Preparation time: 2 ½ hours
Yield: 1 gallon.
Ingredients:1 qt. court-bouillon (see recipe) or low sodium vegetable broth ½ lb. hulled barley 2 T. grape seed oil 2 T. whole unsalted butter 1 ea. white onion, peeled and diced 1/8” 1 ea. carrot, peeled and diced 1/8” 2 ribs celery, peeled and diced 1/8” 1 ea. garlic clove, minced 1 t. fine sea salt ½ t. black pepper, freshly ground 2 c. asparagus, bias cut and blanched 1 T. fresh thymes leaves ¼ c. good quality parmesan cheese, grated
Bring the stock to a slow simmer in a nonreactive pot. Meanwhile, heat the grape seed oil in a shallow braising pan or sauce pan over medium low heat. Add the vegetables, and lightly sauté until tender. Add the barley, and season it with the salt and pepper. Sauté the barley with the vegetables until it begins to change color. Stir occasionally using a wooden spoon. This is called pearlizing. Once the barley is pearlized, slowly add the stock using a four ounce ladle. Continue to stir the barley as you add the stock. Allow the stock to become completely absorbed before adding another ladleful. Repeat this process until all of the stock is used. The barley should be tender but not soft. Add the asparagus and the thyme, and remove the risotto from the heat. Continue to stir gently until the asparagus is warmed through. Gently stir in the butter and the cheese, and adjust for salt and pepper if necessary. This dish may be served as an accompaniment for chicken or fish or may be served as a vegetarian entrée.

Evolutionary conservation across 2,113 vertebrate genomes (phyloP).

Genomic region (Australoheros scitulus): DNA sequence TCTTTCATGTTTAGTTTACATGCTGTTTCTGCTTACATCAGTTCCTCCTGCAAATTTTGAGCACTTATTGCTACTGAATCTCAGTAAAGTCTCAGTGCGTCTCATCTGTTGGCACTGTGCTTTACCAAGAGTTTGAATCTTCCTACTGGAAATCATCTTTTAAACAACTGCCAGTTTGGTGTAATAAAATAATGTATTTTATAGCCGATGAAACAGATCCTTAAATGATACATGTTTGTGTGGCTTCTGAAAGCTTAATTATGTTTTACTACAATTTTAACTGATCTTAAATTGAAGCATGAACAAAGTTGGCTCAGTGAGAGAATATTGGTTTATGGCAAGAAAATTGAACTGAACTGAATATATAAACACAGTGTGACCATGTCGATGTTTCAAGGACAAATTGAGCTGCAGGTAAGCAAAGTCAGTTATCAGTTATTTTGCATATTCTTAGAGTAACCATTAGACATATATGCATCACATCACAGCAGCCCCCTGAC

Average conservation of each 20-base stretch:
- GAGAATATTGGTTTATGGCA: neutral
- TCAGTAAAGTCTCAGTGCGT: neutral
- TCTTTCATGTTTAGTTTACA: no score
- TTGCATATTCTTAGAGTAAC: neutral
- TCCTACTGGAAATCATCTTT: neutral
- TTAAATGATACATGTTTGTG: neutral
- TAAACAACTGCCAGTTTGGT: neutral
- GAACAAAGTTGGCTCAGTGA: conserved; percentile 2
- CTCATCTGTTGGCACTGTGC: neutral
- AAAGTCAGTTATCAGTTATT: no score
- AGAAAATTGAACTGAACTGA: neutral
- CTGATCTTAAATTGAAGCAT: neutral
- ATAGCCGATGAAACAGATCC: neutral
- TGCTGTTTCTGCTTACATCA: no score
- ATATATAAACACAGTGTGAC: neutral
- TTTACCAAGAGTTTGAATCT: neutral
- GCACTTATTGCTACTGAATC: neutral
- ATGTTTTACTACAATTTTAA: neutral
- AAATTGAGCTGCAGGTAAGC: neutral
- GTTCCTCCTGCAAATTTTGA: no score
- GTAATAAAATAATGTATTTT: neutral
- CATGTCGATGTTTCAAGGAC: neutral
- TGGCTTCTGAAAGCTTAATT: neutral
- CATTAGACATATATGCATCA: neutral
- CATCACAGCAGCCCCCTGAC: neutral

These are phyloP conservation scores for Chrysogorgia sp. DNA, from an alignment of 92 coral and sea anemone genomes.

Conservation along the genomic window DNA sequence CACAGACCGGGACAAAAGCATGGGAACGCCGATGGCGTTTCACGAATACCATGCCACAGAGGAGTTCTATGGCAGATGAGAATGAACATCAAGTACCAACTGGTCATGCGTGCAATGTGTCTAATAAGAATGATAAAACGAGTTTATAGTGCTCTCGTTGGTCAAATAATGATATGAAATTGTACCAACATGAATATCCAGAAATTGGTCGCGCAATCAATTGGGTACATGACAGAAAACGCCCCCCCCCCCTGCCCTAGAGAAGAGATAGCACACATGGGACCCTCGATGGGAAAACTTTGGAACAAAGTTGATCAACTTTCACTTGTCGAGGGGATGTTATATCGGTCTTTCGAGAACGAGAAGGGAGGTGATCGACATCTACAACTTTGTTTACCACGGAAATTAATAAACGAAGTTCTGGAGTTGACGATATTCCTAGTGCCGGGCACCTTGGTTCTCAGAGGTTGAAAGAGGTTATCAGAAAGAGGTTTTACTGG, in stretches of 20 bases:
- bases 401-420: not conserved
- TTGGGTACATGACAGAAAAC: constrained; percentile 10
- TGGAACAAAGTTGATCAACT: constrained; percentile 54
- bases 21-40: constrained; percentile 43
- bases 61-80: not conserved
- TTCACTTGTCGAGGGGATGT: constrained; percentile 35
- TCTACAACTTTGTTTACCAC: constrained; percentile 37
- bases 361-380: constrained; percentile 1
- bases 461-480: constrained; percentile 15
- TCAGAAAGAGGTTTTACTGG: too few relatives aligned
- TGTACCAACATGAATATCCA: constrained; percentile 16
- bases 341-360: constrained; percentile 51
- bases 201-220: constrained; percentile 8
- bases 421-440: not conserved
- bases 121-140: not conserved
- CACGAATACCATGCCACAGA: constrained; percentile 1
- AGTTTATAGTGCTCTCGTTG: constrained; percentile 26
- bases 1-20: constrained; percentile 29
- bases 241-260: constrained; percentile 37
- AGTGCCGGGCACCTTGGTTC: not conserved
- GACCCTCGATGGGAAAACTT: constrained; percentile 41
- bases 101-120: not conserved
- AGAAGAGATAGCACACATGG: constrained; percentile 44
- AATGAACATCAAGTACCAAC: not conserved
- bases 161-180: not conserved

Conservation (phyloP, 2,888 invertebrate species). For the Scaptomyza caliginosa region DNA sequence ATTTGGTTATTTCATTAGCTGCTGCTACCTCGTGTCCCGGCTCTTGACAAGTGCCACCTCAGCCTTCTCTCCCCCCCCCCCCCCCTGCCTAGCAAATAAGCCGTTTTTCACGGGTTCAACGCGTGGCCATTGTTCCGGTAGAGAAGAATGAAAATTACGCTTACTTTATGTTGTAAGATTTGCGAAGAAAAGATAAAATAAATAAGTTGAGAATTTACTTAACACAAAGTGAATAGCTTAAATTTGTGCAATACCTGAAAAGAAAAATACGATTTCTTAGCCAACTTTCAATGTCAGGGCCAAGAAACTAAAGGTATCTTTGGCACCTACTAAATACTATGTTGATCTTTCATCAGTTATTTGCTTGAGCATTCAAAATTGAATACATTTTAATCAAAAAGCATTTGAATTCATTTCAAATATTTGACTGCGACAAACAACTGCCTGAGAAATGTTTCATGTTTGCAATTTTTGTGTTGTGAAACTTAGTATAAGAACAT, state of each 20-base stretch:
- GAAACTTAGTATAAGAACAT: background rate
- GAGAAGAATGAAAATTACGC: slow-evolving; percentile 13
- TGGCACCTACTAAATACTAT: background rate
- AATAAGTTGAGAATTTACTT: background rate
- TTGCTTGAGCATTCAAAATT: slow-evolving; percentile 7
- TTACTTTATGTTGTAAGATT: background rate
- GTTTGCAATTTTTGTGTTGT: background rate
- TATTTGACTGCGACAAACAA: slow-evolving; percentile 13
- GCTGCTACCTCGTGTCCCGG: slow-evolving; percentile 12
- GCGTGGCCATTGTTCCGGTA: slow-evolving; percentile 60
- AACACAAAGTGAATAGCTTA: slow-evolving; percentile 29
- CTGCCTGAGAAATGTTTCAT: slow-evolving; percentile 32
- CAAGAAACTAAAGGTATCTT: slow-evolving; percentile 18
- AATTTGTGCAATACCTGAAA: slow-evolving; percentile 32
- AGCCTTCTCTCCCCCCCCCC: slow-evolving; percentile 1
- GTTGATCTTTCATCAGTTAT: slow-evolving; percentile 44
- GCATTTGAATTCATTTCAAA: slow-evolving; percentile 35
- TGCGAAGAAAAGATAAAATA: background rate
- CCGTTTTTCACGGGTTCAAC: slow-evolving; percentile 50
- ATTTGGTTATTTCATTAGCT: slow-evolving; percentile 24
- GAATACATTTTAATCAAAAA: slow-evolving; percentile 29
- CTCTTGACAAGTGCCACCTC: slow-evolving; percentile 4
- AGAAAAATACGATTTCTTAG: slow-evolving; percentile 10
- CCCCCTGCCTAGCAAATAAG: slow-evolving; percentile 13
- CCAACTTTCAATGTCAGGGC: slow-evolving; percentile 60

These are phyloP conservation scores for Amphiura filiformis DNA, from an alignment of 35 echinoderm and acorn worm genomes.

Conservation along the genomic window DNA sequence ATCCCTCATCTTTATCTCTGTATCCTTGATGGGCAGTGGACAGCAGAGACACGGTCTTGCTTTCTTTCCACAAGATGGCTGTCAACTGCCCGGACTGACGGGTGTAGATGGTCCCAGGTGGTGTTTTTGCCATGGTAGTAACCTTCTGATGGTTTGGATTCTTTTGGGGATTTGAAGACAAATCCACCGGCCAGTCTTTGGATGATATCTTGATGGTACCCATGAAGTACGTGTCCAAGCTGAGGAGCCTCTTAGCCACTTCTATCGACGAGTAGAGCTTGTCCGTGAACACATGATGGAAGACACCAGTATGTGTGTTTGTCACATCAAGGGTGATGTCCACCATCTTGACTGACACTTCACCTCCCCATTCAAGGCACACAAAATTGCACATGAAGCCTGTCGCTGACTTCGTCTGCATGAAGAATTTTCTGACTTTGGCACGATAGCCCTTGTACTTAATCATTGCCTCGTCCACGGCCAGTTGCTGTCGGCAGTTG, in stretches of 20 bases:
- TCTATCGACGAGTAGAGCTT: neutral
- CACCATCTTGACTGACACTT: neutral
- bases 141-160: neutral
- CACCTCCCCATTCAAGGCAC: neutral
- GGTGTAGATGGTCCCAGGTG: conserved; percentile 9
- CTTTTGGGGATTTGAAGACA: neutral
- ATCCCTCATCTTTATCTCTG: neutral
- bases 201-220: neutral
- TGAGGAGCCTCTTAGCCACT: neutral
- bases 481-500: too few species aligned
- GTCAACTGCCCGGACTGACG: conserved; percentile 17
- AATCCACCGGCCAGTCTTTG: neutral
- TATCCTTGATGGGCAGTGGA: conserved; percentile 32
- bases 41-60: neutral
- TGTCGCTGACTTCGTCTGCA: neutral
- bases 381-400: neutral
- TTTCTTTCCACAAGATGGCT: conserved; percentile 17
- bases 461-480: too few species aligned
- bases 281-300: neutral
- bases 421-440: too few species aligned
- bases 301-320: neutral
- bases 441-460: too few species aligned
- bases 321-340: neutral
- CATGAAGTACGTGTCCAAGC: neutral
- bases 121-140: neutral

Preparation time: 30 minutes
Yield: 6-8 servings
Ingredients:1 c. mustard seeds 1 c. mustard powder 2 c. water 3 c. apple cider vinegar 6 T. wildflower honey 6 T. sorghum syrup 2 T. garlic, chopped 6 T. shallots, chopped 1 T. black pepper, freshly ground ½ t. ground allspice 1 t. ground cinnamon ¼ t. ground cloves 1 t. ground mace 1 t. fine sea salt 1 pt. apricot purée
Bring the water to boil in a nonreactive sauce pot. Add the mustard seeds and mustard powder. Reduce to medium heat, and add the remaining ingredients except for the apricot purée. Transfer the mustard to a blender, and add the apricot purée. Purée until smooth.
Preparation time: 40 minutes
Yield: Approximately 1 qt.